I received a text message from my dad the other day. It said simply ‘What’s the digital economy bill?’ Big question, I thought. How should I reply?
I could have said the digital economy bill is designed to protect the vested interests of opaque media companies, intent not on improving the lot of artists and music lovers but making sure money keeps heading their way thanks to the same creaking business model they’ve used for decades.
But that would have missed the point. There’s another side to the digital economy bill — now the Digital Economy Act 2010 — that’s only just becoming apparent.
The bill that originally appeared in the House of Lords last November horrified computer scientists, programmers, and geeks of all hues across the UK. Indeed, so much so that a huge campaign started against it. And this from a section of society hardly known for participating in mainstream politics. Yet we all got involved, we all felt passionate and we got involved.
And when I say there was a campaign, I mean a real campaign. Not just a lazy, anaemic Facebook group that has become the height of political action these days. A real campaign. Thousands of letters and emails were sent to MPs, thousands more written in follow up. Arguments were put forward on blogs, television, and in newspapers. People went to MPs’ surgeries and begged them to stand up for them in parliament. Debates in the Lords and Commons were followed avidly.
And what happened?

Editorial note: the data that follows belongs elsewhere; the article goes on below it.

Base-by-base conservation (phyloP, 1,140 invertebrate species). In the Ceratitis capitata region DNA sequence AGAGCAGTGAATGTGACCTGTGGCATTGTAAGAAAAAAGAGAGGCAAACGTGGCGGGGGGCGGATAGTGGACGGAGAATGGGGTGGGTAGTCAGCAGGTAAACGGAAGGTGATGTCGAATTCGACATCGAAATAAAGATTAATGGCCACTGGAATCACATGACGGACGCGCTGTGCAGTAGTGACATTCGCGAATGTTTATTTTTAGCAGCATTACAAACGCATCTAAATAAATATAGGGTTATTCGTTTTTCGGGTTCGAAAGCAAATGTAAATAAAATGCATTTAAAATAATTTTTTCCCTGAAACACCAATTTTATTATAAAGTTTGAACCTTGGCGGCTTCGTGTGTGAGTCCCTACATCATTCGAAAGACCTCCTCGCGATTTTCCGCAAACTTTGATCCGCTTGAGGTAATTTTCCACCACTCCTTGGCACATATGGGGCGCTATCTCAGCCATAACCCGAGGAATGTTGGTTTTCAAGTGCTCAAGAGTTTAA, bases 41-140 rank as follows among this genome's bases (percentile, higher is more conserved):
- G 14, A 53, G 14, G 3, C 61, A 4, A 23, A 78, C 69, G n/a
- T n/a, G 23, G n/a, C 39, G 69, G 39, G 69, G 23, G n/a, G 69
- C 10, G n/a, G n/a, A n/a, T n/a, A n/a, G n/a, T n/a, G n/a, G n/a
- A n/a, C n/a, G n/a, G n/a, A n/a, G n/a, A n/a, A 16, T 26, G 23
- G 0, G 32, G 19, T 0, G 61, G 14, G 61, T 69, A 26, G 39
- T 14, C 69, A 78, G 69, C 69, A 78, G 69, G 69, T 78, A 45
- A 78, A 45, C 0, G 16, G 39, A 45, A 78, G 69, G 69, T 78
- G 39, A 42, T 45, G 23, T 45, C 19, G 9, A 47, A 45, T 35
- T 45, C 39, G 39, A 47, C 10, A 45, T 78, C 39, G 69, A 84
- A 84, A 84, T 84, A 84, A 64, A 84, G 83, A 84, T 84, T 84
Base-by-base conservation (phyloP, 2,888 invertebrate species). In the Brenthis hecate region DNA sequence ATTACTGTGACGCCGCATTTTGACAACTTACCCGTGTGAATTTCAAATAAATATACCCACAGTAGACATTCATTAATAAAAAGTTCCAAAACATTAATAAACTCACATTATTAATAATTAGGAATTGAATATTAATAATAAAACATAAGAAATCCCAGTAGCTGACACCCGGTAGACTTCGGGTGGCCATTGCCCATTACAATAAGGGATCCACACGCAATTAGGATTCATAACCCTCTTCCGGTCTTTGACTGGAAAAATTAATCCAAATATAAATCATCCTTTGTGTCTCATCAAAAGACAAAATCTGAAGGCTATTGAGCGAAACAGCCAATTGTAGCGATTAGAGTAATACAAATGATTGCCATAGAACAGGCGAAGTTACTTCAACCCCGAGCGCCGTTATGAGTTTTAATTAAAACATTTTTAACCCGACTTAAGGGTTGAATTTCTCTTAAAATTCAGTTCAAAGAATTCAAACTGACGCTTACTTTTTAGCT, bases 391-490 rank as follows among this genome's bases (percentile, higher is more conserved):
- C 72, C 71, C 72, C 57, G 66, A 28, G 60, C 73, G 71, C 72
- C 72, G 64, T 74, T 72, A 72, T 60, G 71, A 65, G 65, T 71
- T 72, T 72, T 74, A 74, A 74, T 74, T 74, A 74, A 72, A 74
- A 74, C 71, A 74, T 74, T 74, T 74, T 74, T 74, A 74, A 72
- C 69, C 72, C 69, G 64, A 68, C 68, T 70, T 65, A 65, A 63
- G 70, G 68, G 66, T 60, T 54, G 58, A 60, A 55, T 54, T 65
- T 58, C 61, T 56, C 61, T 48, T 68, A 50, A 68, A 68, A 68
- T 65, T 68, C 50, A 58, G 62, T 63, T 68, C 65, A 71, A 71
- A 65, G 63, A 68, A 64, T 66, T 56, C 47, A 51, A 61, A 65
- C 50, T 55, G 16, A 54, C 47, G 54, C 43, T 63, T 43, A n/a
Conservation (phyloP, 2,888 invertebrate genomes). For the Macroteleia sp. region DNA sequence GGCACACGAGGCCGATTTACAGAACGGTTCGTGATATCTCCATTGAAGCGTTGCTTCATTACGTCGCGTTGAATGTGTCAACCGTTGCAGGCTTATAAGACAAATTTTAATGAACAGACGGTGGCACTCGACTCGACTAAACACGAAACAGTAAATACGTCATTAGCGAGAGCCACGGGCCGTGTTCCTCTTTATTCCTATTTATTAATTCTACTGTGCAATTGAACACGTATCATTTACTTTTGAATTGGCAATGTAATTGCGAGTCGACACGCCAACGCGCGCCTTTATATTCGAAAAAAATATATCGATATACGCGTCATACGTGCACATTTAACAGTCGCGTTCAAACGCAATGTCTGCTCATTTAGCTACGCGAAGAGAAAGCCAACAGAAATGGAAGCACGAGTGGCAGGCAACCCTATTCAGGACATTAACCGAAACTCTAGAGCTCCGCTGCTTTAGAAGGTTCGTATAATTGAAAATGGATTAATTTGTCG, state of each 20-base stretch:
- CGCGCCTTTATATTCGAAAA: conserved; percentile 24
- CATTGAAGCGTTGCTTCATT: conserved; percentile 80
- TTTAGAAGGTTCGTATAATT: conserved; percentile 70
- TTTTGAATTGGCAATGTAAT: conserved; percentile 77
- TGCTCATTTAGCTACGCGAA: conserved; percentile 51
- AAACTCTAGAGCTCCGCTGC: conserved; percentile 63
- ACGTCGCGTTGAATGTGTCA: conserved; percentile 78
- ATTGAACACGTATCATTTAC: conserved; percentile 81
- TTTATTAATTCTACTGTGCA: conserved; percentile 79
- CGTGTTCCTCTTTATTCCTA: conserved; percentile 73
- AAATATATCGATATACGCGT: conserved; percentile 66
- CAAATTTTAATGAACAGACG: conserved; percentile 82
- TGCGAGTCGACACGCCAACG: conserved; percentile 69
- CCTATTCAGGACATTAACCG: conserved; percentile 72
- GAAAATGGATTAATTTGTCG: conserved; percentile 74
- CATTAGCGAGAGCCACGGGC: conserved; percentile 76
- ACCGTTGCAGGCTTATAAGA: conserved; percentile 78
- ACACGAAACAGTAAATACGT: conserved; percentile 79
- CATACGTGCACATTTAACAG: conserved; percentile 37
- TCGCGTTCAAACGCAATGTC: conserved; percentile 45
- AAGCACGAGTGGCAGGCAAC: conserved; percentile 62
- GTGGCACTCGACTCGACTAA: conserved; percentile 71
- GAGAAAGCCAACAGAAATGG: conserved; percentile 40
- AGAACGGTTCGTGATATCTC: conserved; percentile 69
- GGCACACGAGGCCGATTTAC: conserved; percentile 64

We made the mistake of thinking this would mean something. We didn’t expect MPs to ignore their constituents and listen instead to the embarrassingly ignorant arguments made by ministers and party whips. We didn’t expect the government to ride roughshod over parliament and remove any chance for proper debate. We didn’t expect the largest opposition party to get into bed with them and pass the bill without consideration.
So what is the Digital Economy Act 2010? A bad law for certain. But more importantly it’s the reason so many that took this so seriously will now go back to ignoring politics. Some think it will increase participation in the political process but I say the opposite will happen.
We tried everything yet we ended up with nothing. We tried to take part but we were deceived. We thought we could help form a good law by persevering with a painfully outdated parliamentary system. We ended up realising the whole thing was a farce, a sham, no more than the stage for a performance designed to make out we have any say in what happens. We ended up despising politicians and media executives even more than we did. We ended up with apathy.
I told Dad the digital economy bill was a route to disappointment and disillusionment. And with that I gave up on the general election.